• In another study, Lovenox was more effective in preventing DVT after stroke.
  • However, other studies have suggested that heparin and Lovenox are similarly effective for many of their uses.

Always talk to your healthcare provider about which option is right for you. A medical expert will consider factors like your medical history, the reason for using the medication, cost, administration preferences, and potential side effects.

Side Effects

Lovenox and heparin, although they belong to the same class of medications, can exhibit some different side effects.

Common Side Effects

Lovenox and heparin are both blood-thinning medications used to prevent blood clots. It’s important to note that the side effects can vary from person to person, and not everyone will experience the same symptoms.

Here is a list of common side effects for Lovenox, heparin, and both.


  • Increased risk of bleeding
  • Local bruising
  • Thrombocytopenia (low platelets)

Lovenox only:

  • Anemia
  • Nausea
  • Pain at the injection site
  • Liver injury

Heparin only:

  • Bone fractures with long-term use

Severe Side Effects

While severe side effects are uncommon, it’s important to be aware of the potential risks. Keep in mind that these reactions are rare, and not everyone will experience them.

Severe side effects associated with both medications include:

  • Hemorrhage (severe bleeding)
  • Heparin-induced thrombocytopenia (HIT)
  • Allergic reactions

Heparin-induced thrombocytopenia is a condition in which heparin or Lovenox can unexpectedly cause a low platelet count in the blood. Platelets are tiny cells that help the blood to clot. In HIT, the body attacks these platelets, leading to a risk of more blood clots forming instead of preventing them.

It’s essential to recognize and manage HIT promptly, as it can be a serious condition requiring adjustments in treatment to keep the blood clotting properly. Once an individual has experienced HIT, they will no longer be candidates to take either heparin or Lovenox.


Talking about precautions with your healthcare provider will help ensure you are given the right medication and take it safely. Certain groups of people might be able to take Lovenox or heparin.

Who Should Not Use Lovenox or Heparin?

People with the following indications should avoid Lovenox and heparin:

  • A known allergy to enoxaparin or heparin
  • A history of severe bleeding disorders or certain medical conditions
  • A case of active bleeding
  • Low platelets
  • A past case of HIT

Additionally, people with severe kidney problems and low body weight should not use Lovenox.

What Increases the Risk of Side Effects?

To reduce the risk of side effects, the following precautions should be taken when on Lovenox and heparin:

  • Taking other blood-thinning medications along with Lovenox or heparin can increase the risk of bleeding.
  • People with liver or kidney problems may be more prone to side effects.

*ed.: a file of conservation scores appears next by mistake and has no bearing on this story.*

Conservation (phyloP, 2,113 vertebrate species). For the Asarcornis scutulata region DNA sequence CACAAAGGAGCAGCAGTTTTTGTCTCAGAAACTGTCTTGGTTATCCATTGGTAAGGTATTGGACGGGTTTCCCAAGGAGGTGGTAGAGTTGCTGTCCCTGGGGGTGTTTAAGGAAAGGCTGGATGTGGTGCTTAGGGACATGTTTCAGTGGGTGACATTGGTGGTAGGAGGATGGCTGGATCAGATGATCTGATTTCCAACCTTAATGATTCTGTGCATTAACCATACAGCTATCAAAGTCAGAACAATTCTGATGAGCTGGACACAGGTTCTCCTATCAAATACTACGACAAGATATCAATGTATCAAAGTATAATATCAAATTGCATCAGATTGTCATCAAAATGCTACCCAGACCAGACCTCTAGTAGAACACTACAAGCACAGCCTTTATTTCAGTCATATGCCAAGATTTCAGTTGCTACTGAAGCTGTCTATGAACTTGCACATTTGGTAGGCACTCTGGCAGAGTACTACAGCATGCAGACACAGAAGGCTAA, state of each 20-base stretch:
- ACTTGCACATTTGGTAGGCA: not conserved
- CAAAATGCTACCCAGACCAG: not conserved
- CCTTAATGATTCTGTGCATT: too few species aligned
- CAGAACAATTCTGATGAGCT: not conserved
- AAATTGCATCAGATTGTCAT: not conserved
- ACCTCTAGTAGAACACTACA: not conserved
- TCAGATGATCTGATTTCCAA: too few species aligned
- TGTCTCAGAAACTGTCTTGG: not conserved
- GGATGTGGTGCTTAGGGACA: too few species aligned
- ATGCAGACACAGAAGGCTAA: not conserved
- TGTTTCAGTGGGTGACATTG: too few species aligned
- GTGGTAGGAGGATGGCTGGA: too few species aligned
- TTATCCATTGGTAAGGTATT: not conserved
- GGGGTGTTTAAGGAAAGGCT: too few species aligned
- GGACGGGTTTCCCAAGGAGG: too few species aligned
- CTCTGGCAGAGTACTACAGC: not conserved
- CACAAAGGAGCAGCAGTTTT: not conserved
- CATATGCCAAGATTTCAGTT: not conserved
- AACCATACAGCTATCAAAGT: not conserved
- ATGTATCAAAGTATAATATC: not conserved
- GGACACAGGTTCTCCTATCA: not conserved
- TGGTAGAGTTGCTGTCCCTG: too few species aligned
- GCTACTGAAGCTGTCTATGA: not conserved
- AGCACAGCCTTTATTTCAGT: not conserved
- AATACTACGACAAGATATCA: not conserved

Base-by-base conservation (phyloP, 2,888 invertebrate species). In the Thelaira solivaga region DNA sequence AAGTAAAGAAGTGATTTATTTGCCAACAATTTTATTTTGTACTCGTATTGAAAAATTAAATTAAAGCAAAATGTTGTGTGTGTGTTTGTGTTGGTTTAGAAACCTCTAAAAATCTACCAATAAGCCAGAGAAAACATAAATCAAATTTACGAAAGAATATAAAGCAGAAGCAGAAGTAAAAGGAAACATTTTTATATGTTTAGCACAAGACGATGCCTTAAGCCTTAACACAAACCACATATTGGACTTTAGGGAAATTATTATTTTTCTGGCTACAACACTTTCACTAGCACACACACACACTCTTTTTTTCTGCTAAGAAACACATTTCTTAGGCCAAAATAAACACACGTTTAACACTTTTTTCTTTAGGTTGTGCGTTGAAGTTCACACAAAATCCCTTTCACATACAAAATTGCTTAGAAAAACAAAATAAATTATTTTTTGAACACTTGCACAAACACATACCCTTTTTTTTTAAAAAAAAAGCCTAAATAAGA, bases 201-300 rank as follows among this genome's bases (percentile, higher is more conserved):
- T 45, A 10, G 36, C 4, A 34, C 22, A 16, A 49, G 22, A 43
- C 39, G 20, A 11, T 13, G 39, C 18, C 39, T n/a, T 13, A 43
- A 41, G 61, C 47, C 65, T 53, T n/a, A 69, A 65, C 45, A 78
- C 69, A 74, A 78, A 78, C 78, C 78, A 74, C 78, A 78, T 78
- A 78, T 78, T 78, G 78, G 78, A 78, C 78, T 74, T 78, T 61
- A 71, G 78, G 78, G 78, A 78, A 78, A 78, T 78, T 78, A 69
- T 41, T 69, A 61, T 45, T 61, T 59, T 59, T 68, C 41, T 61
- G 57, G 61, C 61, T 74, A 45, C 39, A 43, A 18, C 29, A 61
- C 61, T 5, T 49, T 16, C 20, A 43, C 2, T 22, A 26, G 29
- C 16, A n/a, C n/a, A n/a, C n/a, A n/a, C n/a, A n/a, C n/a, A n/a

• Any recent surgeries or injuries should be discussed with a healthcare provider, as they may affect the safety of these medications.

Can You Take Lovenox or Heparin While Pregnant or Breastfeeding?

Both Lovenox and heparin are considered safe during pregnancy, especially for females with a higher risk of blood clots.

Heparin is acceptable for breastfeeding people because heparin does not pass into breast milk. On the other hand, Lovenox does pass into breast milk but is still considered safe due to poor absorption by mouth.

However, pregnant or breastfeeding individuals must consult with their healthcare provider, as the decision to use these medications during pregnancy depends on individual health conditions and the potential risks versus benefits.

Drug Interactions

Knowing how different medications can interact is essential to make sure you use them safely and effectively.

Common pain-relieving medications, like aspirin or nonsteroidal anti-inflammatory drugs (NSAIDs) such as Advil or Motrin (ibuprofen), can increase the risk of bleeding. Using these medications while on heparin or Lovenox makes the bleeding effects stronger.

Other blood thinners, such as warfarin or apixiaban, can also increase the risk of bleeding. By using more than one blood thinner, multiple factors are making your blood less likely to clot, which could lead to excessive bleeding.

When taking a blood thinner, it is crucial to exercise caution with substances that may lead to falls, which can increase the risk of bleeding. In the event of a significant fall, seek prompt medical attention, as you could be at risk for internal bleeding.

These medications do not typically interact with alcohol.

Tell your healthcare provider about all the medications you take, including over-the-counter (OTC) or prescription medications, and dietary or herbal supplements.

This conversation can help prevent complications and ensure that the combination of medications is safe and effective for you. Always follow your healthcare provider’s advice and ask them about aspects of your medication that you’re unsure of.


Lovenox and heparin are both effective options to prevent and manage blood clots. They work similarly but have several differences, including their dosing and where they are administered.

Individuals must consult their healthcare providers for personalized recommendations and guidance when considering using Lovenox or heparin, as each person’s circumstances vary.

The author would like to recognize and thank Norma Ponce, PharmD, MHA, for contributing to this article.